Pelosi: Israel's Omar-Tlaib decision 'a sign of weakness'

House Speaker Nancy PelosiNancy PelosiTrump scramble to rack up accomplishments gives conservatives heartburn Sherrod Brown backs new North American trade deal: 'This will be the first trade agreement I've ever voted for' Overnight Health Care — Presented by That's Medicaid — Turf war derails push on surprise medical bills | Bill would tax e-cigarettes to pay for anti-vaping campaign | .5M ad blitz backs vulnerable Dems on drug prices MORE (D-Calif.) on Thursday criticized Israel’s decision not to allow Reps. Rashida TlaibRashida Harbi TlaibIlhan Omar responds to 'Conservative Squad': 'Imitation is the sincerest form of flattery' House passes bill that would give legal status to thousands of undocumented farmworkers Biden narrowly ahead in Iowa as Sanders surges, Warren drops: poll MORE (D-Mich.) and Ilhan OmarIlhan OmarIlhan Omar responds to 'Conservative Squad': 'Imitation is the sincerest form of flattery' Biden narrowly ahead in Iowa as Sanders surges, Warren drops: poll Sanders, Omar to hit campaign trail in New Hampshire MORE (D-Minn.) to visit, calling the move a “sign of weakness.”

“Israel’s denial of entry to Congresswomen Tlaib and Omar is a sign of weakness and beneath the dignity of the great State of Israel,” Pelosi said in a statement.

Pelosi also blasted President TrumpDonald John TrumpDemocrats ask if they have reason to worry about UK result Trump scramble to rack up accomplishments gives conservatives heartburn Seven years after Sandy Hook, the politics of guns has changed MORE’s tweet advising Israel to deny the congresswomen entry.

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“The President’s statements about the Congresswomen are a sign of ignorance and disrespect, and beneath the dignity of the Office of the President," she said.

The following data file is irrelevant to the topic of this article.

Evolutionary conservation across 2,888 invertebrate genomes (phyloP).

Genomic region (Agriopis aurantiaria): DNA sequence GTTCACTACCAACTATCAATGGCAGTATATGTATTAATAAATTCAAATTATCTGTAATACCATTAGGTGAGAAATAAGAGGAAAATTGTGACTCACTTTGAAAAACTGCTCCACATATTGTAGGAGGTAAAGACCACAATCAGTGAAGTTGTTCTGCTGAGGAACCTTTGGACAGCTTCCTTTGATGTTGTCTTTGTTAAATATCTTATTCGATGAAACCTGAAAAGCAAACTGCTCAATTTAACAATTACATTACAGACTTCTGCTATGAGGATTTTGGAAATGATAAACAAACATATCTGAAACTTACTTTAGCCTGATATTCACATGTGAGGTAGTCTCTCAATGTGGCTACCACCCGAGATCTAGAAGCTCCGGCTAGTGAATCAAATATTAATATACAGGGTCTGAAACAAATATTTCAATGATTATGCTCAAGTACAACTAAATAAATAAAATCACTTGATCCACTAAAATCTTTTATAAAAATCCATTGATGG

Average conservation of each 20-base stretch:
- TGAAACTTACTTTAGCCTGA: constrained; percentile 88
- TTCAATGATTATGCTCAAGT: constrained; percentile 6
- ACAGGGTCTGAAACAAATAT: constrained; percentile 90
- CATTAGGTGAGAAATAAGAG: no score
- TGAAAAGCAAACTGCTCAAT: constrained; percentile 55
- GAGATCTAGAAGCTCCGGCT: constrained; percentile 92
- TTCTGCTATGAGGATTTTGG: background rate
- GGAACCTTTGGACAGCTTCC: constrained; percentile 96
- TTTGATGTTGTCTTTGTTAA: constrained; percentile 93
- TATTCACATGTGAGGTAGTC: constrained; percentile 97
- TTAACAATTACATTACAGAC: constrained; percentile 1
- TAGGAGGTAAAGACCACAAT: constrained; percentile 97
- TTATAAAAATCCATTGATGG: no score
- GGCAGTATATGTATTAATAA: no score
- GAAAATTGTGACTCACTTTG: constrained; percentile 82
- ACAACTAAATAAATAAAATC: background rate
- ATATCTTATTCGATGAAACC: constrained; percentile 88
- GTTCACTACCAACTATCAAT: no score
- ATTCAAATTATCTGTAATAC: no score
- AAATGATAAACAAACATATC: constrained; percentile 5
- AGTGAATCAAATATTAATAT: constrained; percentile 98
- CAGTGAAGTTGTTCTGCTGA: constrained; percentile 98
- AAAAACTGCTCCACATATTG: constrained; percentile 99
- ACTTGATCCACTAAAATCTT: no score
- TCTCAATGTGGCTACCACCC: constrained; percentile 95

Pelosi has had her differences with Tlaib and Omar, who make up half of the so-called squad of progressive freshman congresswomen along with Reps. Alexandria Ocasio-CortezAlexandria Ocasio-CortezDemocrats ask if they have reason to worry about UK result Sanders, Ocasio-Cortez to hold campaign rallies in Los Angeles, Las Vegas Overwhelming majority say social media companies have too much influence: poll MORE (D-N.Y.) and Ayanna PressleyAyanna PressleyIlhan Omar responds to 'Conservative Squad': 'Imitation is the sincerest form of flattery' Sanders, Omar to hit campaign trail in New Hampshire Booker unveils legislation for federal bill to ban discrimination against natural hair MORE (D-Mass.), particularly after the four were the only House Democrats to vote against a Democratic-backed border security bill.

However, when Trump tweeted earlier in the summer that the four congresswomen, all of whom are American citizens, should “go back” where they came from, Pelosi publicly backed them, introducing a successful resolution to condemn Trump’s tweets.

Several other House Democrats and presidential candidates, representing both the same progressive flank of the party as the two congresswomen and its more centrist wing, have also condemned the decision and Trump’s backing of it.

House Appropriations Committee Chairwoman Nita LoweyNita Sue LoweyOn The Money: Lawmakers strike spending deal | US, China reach limited trade deal ahead of tariff deadline | Lighthizer fails to quell GOP angst over new NAFTA Lawmakers strike spending deal to avert shutdown McConnell accuses Democrats of stonewalling funding talks with wall demands  MORE (D-N.Y.), who is Jewish, said the move would only strengthen “those who seek to create a wedge between our two countries.” Democratic Policy and Communications Committee Co-Chairman David CicillineDavid Nicola CicillineImpeachment obliterates tinges of comity in House Democrats approve two articles of impeachment against Trump in Judiciary vote Live coverage: House Judiciary to vote on impeachment after surprise delay MORE (D-R.I.), who is also Jewish, called it “a grave mistake by the Israeli government,” adding, “Democracy is about accepting that others don’t always share your views and respecting the right to disagree.”

“Israel doesn't advance its case as a tolerant democracy or unwavering US ally by barring elected members of Congress from visiting because of their political views,” Sen. Elizabeth WarrenElizabeth Ann WarrenDemocrats ask if they have reason to worry about UK result Buttigieg releases list of campaign bundlers Krystal Ball rips Warren's 'passive-aggressive' swipes at rivals MORE (D-Mass.), who is running for president, tweeted. “This would be a shameful, unprecedented move.”